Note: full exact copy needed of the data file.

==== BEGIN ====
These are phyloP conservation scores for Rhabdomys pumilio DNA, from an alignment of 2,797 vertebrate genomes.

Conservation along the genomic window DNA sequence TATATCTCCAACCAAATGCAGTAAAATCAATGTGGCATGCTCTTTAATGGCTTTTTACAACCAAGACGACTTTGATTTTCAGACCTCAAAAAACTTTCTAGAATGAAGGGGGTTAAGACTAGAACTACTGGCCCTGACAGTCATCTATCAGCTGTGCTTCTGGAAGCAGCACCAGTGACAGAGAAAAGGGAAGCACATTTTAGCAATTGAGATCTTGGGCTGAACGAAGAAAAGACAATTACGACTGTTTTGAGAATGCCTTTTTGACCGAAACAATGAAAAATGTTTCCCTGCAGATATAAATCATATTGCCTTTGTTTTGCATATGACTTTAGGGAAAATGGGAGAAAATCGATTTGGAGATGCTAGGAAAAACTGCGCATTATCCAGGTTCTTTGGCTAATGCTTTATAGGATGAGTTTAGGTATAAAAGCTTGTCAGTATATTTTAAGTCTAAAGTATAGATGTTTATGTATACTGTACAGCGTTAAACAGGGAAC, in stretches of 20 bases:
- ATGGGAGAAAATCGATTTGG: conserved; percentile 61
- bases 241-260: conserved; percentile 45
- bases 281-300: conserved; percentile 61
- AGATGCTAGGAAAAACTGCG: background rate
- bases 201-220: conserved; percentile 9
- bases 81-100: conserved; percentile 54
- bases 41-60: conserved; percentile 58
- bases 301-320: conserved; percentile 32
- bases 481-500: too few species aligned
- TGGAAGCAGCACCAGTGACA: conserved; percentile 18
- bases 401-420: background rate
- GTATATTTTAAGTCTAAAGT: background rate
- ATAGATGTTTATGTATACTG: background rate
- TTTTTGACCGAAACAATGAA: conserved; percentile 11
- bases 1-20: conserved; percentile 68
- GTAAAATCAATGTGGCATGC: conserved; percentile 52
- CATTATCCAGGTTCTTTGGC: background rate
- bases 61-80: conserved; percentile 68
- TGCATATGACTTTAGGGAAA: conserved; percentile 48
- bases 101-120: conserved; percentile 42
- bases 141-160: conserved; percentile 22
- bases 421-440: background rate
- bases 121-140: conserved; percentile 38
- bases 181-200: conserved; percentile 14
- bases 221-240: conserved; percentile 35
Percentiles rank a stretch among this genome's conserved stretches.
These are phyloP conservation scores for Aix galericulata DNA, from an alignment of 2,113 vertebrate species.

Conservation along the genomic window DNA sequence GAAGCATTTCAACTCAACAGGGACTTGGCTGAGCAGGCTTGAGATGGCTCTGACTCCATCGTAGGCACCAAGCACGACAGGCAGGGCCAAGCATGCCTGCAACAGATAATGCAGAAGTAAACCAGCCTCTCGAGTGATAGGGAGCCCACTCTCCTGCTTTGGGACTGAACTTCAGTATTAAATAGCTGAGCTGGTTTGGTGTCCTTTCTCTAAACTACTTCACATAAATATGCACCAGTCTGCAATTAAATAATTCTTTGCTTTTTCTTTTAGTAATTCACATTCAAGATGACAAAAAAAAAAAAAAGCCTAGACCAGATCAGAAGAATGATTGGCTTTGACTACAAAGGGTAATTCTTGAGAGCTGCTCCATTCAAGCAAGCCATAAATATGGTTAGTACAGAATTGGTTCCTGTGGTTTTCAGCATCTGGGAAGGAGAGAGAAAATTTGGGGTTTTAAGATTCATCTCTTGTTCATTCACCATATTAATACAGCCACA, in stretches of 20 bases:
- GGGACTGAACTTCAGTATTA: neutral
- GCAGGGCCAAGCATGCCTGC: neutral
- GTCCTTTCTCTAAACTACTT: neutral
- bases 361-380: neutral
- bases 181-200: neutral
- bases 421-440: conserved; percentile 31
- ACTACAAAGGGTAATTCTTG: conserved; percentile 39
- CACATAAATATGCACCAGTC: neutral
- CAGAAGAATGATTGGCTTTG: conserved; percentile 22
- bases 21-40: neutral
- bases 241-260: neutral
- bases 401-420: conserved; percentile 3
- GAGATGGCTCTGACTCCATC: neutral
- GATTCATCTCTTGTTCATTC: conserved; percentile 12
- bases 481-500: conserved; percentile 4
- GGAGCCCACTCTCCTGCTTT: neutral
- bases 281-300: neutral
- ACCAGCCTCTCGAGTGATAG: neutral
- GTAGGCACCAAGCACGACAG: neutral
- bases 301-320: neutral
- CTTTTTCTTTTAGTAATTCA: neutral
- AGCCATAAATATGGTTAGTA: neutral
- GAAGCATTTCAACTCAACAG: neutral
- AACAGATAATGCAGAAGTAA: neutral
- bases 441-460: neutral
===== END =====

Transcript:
These are phyloP conservation scores for Rhabdomys pumilio DNA, from an alignment of 2,797 vertebrate genomes.

Conservation along the genomic window DNA sequence TATATCTCCAACCAAATGCAGTAAAATCAATGTGGCATGCTCTTTAATGGCTTTTTACAACCAAGACGACTTTGATTTTCAGACCTCAAAAAACTTTCTAGAATGAAGGGGGTTAAGACTAGAACTACTGGCCCTGACAGTCATCTATCAGCTGTGCTTCTGGAAGCAGCACCAGTGACAGAGAAAAGGGAAGCACATTTTAGCAATTGAGATCTTGGGCTGAACGAAGAAAAGACAATTACGACTGTTTTGAGAATGCCTTTTTGACCGAAACAATGAAAAATGTTTCCCTGCAGATATAAATCATATTGCCTTTGTTTTGCATATGACTTTAGGGAAAATGGGAGAAAATCGATTTGGAGATGCTAGGAAAAACTGCGCATTATCCAGGTTCTTTGGCTAATGCTTTATAGGATGAGTTTAGGTATAAAAGCTTGTCAGTATATTTTAAGTCTAAAGTATAGATGTTTATGTATACTGTACAGCGTTAAACAGGGAAC, in stretches of 20 bases:
- ATGGGAGAAAATCGATTTGG: conserved; percentile 61
- bases 241-260: conserved; percentile 45
- bases 281-300: conserved; percentile 61
- AGATGCTAGGAAAAACTGCG: background rate
- bases 201-220: conserved; percentile 9
- bases 81-100: conserved; percentile 54
- bases 41-60: conserved; percentile 58
- bases 301-320: conserved; percentile 32
- bases 481-500: too few species aligned
- TGGAAGCAGCACCAGTGACA: conserved; percentile 18
- bases 401-420: background rate
- GTATATTTTAAGTCTAAAGT: background rate
- ATAGATGTTTATGTATACTG: background rate
- TTTTTGACCGAAACAATGAA: conserved; percentile 11
- bases 1-20: conserved; percentile 68
- GTAAAATCAATGTGGCATGC: conserved; percentile 52
- CATTATCCAGGTTCTTTGGC: background rate
- bases 61-80: conserved; percentile 68
- TGCATATGACTTTAGGGAAA: conserved; percentile 48
- bases 101-120: conserved; percentile 42
- bases 141-160: conserved; percentile 22
- bases 421-440: background rate
- bases 121-140: conserved; percentile 38
- bases 181-200: conserved; percentile 14
- bases 221-240: conserved; percentile 35
Percentiles rank a stretch among this genome's conserved stretches.
These are phyloP conservation scores for Aix galericulata DNA, from an alignment of 2,113 vertebrate species.

Conservation along the genomic window DNA sequence GAAGCATTTCAACTCAACAGGGACTTGGCTGAGCAGGCTTGAGATGGCTCTGACTCCATCGTAGGCACCAAGCACGACAGGCAGGGCCAAGCATGCCTGCAACAGATAATGCAGAAGTAAACCAGCCTCTCGAGTGATAGGGAGCCCACTCTCCTGCTTTGGGACTGAACTTCAGTATTAAATAGCTGAGCTGGTTTGGTGTCCTTTCTCTAAACTACTTCACATAAATATGCACCAGTCTGCAATTAAATAATTCTTTGCTTTTTCTTTTAGTAATTCACATTCAAGATGACAAAAAAAAAAAAAAGCCTAGACCAGATCAGAAGAATGATTGGCTTTGACTACAAAGGGTAATTCTTGAGAGCTGCTCCATTCAAGCAAGCCATAAATATGGTTAGTACAGAATTGGTTCCTGTGGTTTTCAGCATCTGGGAAGGAGAGAGAAAATTTGGGGTTTTAAGATTCATCTCTTGTTCATTCACCATATTAATACAGCCACA, in stretches of 20 bases:
- GGGACTGAACTTCAGTATTA: neutral
- GCAGGGCCAAGCATGCCTGC: neutral
- GTCCTTTCTCTAAACTACTT: neutral
- bases 361-380: neutral
- bases 181-200: neutral
- bases 421-440: conserved; percentile 31
- ACTACAAAGGGTAATTCTTG: conserved; percentile 39
- CACATAAATATGCACCAGTC: neutral
- CAGAAGAATGATTGGCTTTG: conserved; percentile 22
- bases 21-40: neutral
- bases 241-260: neutral
- bases 401-420: conserved; percentile 3
- GAGATGGCTCTGACTCCATC: neutral
- GATTCATCTCTTGTTCATTC: conserved; percentile 12
- bases 481-500: conserved; percentile 4
- GGAGCCCACTCTCCTGCTTT: neutral
- bases 281-300: neutral
- ACCAGCCTCTCGAGTGATAG: neutral
- GTAGGCACCAAGCACGACAG: neutral
- bases 301-320: neutral
- CTTTTTCTTTTAGTAATTCA: neutral
- AGCCATAAATATGGTTAGTA: neutral
- GAAGCATTTCAACTCAACAG: neutral
- AACAGATAATGCAGAAGTAA: neutral
- bases 441-460: neutral